These African Christmas Traditions Will Make You Want To Fly South For The Winter

Merry Christmas! Feliz Navidad! E ku odun, e hu iye' dun! The season is upon us, and Christmas is almost here. What do you do usually do for Christmas? Do some carolling with family and friends. Cook a big Christmas dinner with a succulent turkey as the star of the show. Chill out at the beach?

We figure the last one isn't an option for all of you! In South Africa, Boxing Day - that's December the 26th - is a public holiday, and people can be seen taking in the warming rays of the sun and basking that festive glow. The joy of having hot weather during the festive season opens up so many possibilities! Here are some African Christmas traditions that will make you want to head south for the winter.


Door-to-door dancers in Malawi

Finding festive friends and family getting together to sing Christmas carols is always a treat. Wrapped up on festive garb and singing those songs we all know and love, it's impossible not to get in the spirit of things. What if they danced too?

In Malawi, they dial this tradition up to 11! Groups of young people around the neighbourhood performing dances and singing songs during the festive season - and that's not all! These creative kids use handmade instruments to make the music. Watch as they do traditional dances in full costume!

 

Boat parades in Senegal and Gambia

Let's be honest, boats aren't usually the first thing you think about when someone mentions Christmas, right? So you might be surprised at this Senegalese and Gambian festive tradition. Each year, many people make model boats called fanals and parade them around to celebrate Christmas and the transition into a new year. These boats are made out of bamboo and paper, and filled with lights. Watch a fanal parade go through Saint-Louis, Senegal.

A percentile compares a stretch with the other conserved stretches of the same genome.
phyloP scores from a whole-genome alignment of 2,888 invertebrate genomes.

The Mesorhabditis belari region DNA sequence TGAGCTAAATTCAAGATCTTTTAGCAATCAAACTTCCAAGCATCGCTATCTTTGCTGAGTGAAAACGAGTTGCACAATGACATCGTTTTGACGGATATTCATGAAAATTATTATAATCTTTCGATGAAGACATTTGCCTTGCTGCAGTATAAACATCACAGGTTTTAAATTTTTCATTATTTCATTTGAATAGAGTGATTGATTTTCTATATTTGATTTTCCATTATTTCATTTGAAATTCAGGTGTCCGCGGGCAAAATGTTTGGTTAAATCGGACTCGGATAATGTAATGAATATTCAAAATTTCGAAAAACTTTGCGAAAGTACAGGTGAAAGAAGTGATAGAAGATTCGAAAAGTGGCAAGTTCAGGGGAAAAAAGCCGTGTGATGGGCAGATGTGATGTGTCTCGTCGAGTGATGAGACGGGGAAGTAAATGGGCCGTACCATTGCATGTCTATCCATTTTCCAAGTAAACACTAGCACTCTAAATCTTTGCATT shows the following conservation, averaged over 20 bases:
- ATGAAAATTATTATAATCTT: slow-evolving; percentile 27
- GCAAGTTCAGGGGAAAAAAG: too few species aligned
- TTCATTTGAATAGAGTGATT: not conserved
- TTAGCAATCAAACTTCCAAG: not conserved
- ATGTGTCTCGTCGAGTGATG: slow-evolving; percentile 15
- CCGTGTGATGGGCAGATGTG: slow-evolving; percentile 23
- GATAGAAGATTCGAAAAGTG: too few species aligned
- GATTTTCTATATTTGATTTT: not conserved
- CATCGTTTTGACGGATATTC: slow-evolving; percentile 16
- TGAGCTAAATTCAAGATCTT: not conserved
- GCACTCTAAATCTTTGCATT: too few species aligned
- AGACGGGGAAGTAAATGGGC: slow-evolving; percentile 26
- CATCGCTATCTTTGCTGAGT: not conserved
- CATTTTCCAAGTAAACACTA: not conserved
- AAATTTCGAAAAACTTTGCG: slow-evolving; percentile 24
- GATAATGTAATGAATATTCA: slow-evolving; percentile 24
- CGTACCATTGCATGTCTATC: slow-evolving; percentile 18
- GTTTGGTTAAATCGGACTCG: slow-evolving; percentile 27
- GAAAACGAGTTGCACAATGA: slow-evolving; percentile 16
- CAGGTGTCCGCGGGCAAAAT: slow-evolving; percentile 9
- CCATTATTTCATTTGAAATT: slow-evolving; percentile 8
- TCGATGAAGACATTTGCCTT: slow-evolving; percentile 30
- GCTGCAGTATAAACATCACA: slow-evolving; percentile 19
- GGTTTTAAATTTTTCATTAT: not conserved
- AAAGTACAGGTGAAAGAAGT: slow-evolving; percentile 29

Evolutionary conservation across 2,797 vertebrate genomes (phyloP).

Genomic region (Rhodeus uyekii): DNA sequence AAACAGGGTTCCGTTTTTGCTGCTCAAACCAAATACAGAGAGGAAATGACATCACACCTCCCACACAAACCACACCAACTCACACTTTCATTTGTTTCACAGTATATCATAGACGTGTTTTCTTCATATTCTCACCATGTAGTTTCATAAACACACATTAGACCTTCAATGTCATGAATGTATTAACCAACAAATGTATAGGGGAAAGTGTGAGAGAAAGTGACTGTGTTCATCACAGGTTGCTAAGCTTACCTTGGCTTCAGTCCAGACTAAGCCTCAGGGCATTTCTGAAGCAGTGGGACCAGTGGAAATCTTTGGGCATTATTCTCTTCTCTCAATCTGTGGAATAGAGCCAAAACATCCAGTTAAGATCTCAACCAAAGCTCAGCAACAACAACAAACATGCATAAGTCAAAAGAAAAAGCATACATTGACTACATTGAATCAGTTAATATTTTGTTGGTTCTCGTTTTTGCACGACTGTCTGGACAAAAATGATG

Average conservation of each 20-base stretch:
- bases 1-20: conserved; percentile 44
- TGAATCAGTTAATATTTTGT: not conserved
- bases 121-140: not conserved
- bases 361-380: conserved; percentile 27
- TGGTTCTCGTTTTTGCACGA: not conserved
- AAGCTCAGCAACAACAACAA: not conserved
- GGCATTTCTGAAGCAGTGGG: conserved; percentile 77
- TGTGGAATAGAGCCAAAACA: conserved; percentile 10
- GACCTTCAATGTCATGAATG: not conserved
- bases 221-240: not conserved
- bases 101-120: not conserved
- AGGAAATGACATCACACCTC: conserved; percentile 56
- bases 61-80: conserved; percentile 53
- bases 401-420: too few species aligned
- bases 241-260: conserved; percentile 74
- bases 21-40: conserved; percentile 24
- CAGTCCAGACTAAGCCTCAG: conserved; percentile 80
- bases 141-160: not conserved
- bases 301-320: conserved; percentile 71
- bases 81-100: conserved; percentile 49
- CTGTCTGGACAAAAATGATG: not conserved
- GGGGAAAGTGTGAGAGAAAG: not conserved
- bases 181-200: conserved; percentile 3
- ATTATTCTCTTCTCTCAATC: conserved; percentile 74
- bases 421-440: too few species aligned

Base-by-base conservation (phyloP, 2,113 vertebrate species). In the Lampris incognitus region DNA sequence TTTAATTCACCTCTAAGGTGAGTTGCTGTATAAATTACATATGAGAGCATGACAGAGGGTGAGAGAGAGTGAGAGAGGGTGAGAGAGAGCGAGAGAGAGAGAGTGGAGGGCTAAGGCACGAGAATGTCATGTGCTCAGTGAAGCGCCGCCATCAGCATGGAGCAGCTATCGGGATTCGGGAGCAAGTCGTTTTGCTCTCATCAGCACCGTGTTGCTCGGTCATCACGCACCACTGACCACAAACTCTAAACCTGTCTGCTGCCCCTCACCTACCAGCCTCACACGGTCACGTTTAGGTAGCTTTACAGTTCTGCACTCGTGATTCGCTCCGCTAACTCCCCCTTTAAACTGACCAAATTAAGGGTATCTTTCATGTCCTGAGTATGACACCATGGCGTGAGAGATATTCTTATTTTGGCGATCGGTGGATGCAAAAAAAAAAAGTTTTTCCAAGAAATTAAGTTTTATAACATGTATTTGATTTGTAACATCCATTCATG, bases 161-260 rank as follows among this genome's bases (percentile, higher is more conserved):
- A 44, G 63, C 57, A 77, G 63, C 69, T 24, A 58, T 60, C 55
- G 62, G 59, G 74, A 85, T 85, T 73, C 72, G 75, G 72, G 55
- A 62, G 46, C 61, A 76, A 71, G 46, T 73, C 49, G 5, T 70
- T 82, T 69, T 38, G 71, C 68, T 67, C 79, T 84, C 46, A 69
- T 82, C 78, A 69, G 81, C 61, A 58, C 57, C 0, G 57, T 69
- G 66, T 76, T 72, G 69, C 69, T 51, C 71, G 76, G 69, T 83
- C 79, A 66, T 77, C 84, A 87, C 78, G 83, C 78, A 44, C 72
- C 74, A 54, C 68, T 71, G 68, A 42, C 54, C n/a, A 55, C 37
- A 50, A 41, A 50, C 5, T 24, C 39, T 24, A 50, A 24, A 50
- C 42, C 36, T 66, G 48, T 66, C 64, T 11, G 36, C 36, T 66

All of the lights in Ethiopia

Here's something you may not have known. Ethiopia still uses the Julian calendar, so they celebrate Christmas Day on January 7th! That doesn't mean Ethiopians don't get festive however. Christmas is called Ganna in the Ethiopian Orthodox tradition, and it is marked by choirs and a candle-lit procession around your local church. Afterwards some people play a sport - also called ganna! - and everyone gets together to eat some traditional food. Check out this beautiful candle procession in Lalibela, Ethiopia.

 

Festive food in Nigeria

Nigerians sure love their food, so on Christmas, expect more than just turkey! Popular festive food could include a twist on jollof rice, and various meat like lamb, chicken, and even goat! It wouldn't be a Nigerian festive spread without jollof and pounded yam, which are also popular. Nigeria is home to hundreds of diverse groups and languages who all celebrate the festive season - if they do - in their own ways. Watch these famous Nigerian singers give a Naija twist to the 12 Days of Christmas!

 

Sunning it in South Africa

 


I know a lot of people wish for a white Christmas, plenty of snow falling everywhere. Well unless you're in Morocco's Atlas Mountains or at the top of Mount Kilimanjaro, you're just not going to get that in Africa. But we think a healthy dose of bright sunshine more than makes up for it! South Africa is right in the southern hemisphere, so getting out the beachwear for some seasonal sun is the perfect way to cap off the holidays. Some people even go camping. Well, if the weather is good, we say why not? Listen to this South African take on a festive classic!

Well, we know what we're doing next year! How do you celebrate Christmas? Any unique activities or traditions? Let us know in the comments below!

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